“You keep using that word. I do not think it means what you think it means.”
-The Princess Bride
We are now reaping a bitter generational harvest in America, sown into the ground because we have permitted:
One of the most rotten fruits of this bitter harvest is the loss of the language itself. Whole words that meant one thing for generations now have completely different meanings, and nothing unhinges a culture faster than the loss of shared language/terminology.
So to recover the language, and thus our lost legacy, I went back to the master linguist himself—Noah Webster.
Fluent in 27 languages, Webster was one of the most influential thinkers among the first-born generation of newly-minted Americans. Best known today as “the father of American education” and for the dictionary which bears his name, Webster is as responsible as any single person in our history for preserving the American view of law and government passed down to us from the Founding Fathers.
Yet as we have collectively drifted from our most cherished traditions, Webster’s influence has waned as well. As a result, even though our letters and spelling are the same as they were in Webster’s day, the definitions are decidedly different.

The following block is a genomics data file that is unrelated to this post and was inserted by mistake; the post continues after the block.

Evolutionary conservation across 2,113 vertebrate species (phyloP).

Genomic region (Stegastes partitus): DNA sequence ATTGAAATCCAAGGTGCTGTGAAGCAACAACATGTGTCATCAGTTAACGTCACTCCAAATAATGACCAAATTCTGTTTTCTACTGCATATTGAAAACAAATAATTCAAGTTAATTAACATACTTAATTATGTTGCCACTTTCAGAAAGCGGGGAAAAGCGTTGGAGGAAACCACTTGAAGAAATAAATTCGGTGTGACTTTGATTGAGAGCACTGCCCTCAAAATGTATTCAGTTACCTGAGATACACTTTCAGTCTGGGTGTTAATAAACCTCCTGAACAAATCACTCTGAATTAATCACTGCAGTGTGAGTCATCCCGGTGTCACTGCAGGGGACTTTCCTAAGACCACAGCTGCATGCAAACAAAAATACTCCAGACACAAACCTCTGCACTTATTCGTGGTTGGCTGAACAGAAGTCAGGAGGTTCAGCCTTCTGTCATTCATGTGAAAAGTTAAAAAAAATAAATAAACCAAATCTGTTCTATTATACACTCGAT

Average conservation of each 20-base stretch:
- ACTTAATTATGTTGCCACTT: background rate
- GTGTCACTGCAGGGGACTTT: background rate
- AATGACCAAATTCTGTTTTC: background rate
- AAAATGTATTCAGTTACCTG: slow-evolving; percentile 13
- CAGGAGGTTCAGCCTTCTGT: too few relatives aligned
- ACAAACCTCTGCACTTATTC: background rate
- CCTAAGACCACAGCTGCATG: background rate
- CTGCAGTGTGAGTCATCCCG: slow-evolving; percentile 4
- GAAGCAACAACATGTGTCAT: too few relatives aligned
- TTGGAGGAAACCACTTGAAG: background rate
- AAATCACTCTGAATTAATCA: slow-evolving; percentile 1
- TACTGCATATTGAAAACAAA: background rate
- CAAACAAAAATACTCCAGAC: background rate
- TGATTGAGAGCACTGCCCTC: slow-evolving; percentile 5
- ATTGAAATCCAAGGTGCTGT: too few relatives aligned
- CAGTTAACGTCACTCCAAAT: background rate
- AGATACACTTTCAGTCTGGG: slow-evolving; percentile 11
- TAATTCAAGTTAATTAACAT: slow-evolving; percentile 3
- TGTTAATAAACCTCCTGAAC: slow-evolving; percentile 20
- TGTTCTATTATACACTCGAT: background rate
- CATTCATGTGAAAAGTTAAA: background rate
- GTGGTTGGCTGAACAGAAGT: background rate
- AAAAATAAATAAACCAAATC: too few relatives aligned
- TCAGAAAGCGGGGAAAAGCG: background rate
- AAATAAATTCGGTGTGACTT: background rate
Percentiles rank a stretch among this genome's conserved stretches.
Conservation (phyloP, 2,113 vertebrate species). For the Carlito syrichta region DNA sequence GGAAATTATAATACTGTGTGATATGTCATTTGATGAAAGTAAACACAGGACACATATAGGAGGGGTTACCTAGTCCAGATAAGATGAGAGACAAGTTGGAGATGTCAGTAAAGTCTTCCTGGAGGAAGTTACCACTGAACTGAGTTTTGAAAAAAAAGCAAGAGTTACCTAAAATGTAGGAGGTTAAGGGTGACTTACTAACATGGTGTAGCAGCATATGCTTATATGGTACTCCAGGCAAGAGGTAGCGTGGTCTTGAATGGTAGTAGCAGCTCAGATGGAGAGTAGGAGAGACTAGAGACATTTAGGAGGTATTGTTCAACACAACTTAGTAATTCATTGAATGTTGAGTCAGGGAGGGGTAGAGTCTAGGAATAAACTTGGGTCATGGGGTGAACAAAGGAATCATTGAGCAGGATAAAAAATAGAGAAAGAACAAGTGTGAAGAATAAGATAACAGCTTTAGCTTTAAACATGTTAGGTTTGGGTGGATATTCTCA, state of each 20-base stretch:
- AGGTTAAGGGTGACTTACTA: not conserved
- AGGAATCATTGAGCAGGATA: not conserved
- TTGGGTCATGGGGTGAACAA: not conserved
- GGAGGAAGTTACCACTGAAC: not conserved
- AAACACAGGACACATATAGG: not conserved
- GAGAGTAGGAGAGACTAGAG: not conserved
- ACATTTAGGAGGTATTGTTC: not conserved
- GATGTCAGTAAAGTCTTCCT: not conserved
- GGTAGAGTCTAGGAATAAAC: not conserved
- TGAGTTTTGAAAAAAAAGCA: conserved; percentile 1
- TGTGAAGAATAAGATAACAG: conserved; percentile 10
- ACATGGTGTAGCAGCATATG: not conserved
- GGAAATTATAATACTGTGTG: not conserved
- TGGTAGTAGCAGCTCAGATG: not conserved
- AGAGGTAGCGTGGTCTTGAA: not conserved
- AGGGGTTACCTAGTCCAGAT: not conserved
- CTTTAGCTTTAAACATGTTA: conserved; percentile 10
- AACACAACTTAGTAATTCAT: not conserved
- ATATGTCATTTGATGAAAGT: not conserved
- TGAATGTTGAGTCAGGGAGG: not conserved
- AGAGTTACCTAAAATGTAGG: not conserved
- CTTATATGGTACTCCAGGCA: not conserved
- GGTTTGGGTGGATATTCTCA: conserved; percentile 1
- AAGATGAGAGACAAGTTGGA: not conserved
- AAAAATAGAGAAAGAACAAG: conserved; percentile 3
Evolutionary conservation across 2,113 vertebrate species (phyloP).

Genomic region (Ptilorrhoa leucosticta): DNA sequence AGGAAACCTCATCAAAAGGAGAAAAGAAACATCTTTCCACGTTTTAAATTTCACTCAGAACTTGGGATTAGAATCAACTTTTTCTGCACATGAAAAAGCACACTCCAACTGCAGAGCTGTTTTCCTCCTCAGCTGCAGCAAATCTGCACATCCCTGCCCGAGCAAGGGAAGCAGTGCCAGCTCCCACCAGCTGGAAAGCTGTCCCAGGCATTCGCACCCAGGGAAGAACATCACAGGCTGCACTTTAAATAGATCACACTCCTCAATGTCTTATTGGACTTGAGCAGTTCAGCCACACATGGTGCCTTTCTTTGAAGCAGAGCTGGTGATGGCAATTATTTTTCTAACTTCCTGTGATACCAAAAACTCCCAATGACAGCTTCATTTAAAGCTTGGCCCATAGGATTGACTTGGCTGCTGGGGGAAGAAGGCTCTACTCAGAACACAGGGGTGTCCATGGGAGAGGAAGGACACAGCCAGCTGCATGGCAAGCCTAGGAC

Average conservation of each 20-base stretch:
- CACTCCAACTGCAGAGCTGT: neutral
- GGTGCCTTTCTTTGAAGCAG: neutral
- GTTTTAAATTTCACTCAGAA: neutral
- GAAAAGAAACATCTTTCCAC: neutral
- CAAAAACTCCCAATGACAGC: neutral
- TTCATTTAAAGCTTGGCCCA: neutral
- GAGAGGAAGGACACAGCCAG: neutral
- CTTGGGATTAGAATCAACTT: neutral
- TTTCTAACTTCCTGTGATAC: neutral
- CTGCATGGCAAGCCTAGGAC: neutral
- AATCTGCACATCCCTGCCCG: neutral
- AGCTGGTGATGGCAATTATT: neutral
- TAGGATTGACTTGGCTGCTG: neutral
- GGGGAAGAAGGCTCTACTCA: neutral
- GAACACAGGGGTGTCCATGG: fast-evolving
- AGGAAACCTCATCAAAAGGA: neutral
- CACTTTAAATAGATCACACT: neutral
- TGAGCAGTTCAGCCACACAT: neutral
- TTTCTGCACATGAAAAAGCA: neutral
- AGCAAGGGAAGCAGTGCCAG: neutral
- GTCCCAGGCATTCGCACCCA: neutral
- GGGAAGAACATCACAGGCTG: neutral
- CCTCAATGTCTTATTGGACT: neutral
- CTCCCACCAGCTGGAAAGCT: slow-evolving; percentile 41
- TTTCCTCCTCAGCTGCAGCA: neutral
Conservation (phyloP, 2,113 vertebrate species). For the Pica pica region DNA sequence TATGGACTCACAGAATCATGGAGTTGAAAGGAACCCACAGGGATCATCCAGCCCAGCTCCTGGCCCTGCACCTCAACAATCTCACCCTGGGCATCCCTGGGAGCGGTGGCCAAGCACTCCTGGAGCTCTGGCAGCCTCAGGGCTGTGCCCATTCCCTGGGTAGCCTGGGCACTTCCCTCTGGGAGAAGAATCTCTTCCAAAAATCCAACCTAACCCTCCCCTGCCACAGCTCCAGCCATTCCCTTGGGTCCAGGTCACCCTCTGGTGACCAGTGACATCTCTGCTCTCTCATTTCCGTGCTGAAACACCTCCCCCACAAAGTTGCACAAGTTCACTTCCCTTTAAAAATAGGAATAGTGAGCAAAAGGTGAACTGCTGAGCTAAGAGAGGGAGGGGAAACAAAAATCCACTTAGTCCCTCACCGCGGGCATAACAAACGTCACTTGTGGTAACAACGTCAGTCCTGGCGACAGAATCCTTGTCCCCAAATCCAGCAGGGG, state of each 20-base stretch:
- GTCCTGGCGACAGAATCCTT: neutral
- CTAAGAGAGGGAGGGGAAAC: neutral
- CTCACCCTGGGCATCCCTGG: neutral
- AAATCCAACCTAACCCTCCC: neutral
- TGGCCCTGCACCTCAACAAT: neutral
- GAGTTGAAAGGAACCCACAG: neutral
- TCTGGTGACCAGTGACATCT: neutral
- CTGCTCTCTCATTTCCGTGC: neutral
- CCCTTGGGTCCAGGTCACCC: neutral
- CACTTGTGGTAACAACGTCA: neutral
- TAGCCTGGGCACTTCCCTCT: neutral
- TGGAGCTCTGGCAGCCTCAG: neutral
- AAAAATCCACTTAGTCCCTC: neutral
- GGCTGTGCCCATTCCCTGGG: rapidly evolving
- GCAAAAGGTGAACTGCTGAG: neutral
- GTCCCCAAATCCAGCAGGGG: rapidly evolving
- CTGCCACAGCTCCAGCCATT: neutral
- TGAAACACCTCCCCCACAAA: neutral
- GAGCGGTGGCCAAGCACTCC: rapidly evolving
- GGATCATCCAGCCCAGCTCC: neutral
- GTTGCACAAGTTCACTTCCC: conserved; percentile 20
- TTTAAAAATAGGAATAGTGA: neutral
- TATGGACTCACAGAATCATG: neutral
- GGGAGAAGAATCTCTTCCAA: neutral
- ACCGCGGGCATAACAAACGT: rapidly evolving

Don’t believe me?
Let’s consult Webster’s legendary 1828 edition of American Dictionary of the English Language. Take a look at terms vital to the preservation of American Exceptionalism, and see how Webster himself defined them compared to how they’re defined now.
Webster 1828 definition: “That which justly belongs to one…Just claim by sovereignty; prerogative. God, as the author of all things, has a right to govern and dispose of them at his pleasure…Just claim; legal title; ownership; the legal power of exclusive possession and enjoyment…Conformity to the will of God, or to his law…Conformity to human laws, or to other human standard of truth, propriety or justice. When laws are definite, right and wrong are easily ascertained and understood.”
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